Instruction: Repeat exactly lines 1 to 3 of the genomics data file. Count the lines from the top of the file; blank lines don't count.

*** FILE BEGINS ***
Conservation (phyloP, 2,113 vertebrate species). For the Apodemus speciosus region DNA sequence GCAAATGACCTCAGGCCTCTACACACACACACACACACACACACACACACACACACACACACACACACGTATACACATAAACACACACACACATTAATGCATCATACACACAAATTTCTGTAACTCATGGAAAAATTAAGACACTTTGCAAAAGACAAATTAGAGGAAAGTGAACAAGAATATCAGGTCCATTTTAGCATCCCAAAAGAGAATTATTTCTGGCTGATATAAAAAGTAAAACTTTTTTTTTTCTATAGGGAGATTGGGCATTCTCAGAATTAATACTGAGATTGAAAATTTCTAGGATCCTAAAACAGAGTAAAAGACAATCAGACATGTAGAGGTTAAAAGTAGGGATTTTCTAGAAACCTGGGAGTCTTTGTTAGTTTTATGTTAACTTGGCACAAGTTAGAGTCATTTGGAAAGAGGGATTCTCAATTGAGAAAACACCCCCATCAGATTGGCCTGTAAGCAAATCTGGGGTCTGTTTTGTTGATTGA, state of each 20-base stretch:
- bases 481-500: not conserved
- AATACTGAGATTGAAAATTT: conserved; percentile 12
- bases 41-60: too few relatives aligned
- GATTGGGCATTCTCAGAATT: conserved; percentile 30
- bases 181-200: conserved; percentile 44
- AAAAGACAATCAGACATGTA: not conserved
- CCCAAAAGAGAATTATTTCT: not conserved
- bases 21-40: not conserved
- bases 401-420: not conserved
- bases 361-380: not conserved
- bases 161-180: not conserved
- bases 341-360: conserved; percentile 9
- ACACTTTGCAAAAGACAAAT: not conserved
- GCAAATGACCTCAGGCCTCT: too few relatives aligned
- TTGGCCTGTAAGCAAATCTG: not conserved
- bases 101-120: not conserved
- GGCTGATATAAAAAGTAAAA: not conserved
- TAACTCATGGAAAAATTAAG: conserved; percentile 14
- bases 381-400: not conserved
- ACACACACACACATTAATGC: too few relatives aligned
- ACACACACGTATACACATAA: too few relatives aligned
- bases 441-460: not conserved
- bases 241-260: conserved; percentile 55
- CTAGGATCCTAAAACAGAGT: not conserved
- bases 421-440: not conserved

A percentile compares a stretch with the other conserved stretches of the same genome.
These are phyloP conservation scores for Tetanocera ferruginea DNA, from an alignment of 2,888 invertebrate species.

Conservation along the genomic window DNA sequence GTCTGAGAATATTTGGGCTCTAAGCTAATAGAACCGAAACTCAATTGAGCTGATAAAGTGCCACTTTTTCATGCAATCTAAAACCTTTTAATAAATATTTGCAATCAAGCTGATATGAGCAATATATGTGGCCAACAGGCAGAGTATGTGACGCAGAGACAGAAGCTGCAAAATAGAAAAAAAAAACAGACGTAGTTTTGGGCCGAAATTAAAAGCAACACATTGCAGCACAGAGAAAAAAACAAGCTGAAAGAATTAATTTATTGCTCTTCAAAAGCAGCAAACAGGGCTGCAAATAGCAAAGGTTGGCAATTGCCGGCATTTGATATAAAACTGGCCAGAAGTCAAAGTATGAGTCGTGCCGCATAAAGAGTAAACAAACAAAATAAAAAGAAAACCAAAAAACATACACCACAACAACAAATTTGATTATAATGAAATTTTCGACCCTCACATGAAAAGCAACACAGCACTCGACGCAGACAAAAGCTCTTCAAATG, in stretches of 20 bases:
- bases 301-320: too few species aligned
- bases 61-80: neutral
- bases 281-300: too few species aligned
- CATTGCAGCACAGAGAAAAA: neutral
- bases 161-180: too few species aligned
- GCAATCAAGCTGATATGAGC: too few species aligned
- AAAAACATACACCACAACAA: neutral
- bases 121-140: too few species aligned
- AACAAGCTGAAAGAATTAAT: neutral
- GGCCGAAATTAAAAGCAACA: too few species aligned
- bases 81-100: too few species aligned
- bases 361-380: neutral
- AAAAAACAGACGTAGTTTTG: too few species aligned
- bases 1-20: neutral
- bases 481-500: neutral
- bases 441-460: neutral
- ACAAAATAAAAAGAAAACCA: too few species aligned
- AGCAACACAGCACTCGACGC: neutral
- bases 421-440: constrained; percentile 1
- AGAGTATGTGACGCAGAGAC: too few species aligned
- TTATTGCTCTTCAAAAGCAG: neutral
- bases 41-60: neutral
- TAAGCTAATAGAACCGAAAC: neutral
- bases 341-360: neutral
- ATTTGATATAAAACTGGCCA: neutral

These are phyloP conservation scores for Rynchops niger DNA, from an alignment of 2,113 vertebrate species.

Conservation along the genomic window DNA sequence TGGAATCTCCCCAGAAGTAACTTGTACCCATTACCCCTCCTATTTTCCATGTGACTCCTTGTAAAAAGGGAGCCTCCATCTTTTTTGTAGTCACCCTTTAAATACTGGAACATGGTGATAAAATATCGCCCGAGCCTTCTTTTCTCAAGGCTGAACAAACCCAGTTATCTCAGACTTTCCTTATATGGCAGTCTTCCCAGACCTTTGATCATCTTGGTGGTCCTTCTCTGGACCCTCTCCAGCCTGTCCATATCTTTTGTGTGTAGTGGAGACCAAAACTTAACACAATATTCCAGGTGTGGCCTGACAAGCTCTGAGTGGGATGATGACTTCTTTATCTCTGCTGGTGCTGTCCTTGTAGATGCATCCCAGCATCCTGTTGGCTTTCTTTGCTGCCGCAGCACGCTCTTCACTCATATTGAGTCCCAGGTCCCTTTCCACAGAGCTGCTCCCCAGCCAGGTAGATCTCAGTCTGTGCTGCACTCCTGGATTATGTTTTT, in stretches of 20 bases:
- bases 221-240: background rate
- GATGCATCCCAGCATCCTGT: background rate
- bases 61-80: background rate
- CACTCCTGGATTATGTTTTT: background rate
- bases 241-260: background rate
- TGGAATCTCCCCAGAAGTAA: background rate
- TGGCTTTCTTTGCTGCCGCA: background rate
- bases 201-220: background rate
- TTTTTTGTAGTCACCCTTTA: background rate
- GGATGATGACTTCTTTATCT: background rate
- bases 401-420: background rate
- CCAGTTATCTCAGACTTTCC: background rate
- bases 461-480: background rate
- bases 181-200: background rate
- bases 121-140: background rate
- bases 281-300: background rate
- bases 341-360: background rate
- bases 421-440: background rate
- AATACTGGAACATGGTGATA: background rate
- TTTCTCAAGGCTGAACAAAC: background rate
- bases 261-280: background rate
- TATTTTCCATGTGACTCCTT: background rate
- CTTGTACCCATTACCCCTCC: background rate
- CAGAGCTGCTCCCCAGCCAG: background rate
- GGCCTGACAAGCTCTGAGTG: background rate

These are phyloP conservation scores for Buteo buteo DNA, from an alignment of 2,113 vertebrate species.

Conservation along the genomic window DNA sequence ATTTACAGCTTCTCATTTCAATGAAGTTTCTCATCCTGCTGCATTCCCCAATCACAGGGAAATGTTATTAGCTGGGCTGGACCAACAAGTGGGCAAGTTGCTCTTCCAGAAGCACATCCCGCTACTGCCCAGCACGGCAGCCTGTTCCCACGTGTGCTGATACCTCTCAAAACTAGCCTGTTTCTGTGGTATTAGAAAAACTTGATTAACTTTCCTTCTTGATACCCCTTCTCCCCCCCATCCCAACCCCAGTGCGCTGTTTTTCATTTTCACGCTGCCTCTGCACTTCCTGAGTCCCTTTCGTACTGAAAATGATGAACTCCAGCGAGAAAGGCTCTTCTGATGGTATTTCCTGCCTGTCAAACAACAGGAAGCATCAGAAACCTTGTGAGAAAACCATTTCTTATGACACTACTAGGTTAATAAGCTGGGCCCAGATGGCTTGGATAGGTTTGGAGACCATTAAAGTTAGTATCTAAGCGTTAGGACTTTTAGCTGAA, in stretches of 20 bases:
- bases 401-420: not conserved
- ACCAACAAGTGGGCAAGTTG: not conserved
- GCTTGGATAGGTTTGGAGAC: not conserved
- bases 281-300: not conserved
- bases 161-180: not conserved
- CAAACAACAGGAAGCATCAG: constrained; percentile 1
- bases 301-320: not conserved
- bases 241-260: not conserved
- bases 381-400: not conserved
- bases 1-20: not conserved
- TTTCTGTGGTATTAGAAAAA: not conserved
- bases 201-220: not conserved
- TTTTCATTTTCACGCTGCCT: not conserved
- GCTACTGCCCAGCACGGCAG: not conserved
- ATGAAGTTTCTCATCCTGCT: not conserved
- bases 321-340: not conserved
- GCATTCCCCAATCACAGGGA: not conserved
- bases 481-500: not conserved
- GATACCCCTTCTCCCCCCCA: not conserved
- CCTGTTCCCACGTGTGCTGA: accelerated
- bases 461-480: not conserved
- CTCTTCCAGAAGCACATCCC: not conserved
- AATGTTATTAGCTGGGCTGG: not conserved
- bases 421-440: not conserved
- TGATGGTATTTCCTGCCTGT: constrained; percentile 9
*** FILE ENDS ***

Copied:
Conservation (phyloP, 2,113 vertebrate species). For the Apodemus speciosus region DNA sequence GCAAATGACCTCAGGCCTCTACACACACACACACACACACACACACACACACACACACACACACACACGTATACACATAAACACACACACACATTAATGCATCATACACACAAATTTCTGTAACTCATGGAAAAATTAAGACACTTTGCAAAAGACAAATTAGAGGAAAGTGAACAAGAATATCAGGTCCATTTTAGCATCCCAAAAGAGAATTATTTCTGGCTGATATAAAAAGTAAAACTTTTTTTTTTCTATAGGGAGATTGGGCATTCTCAGAATTAATACTGAGATTGAAAATTTCTAGGATCCTAAAACAGAGTAAAAGACAATCAGACATGTAGAGGTTAAAAGTAGGGATTTTCTAGAAACCTGGGAGTCTTTGTTAGTTTTATGTTAACTTGGCACAAGTTAGAGTCATTTGGAAAGAGGGATTCTCAATTGAGAAAACACCCCCATCAGATTGGCCTGTAAGCAAATCTGGGGTCTGTTTTGTTGATTGA, state of each 20-base stretch:
- bases 481-500: not conserved
- AATACTGAGATTGAAAATTT: conserved; percentile 12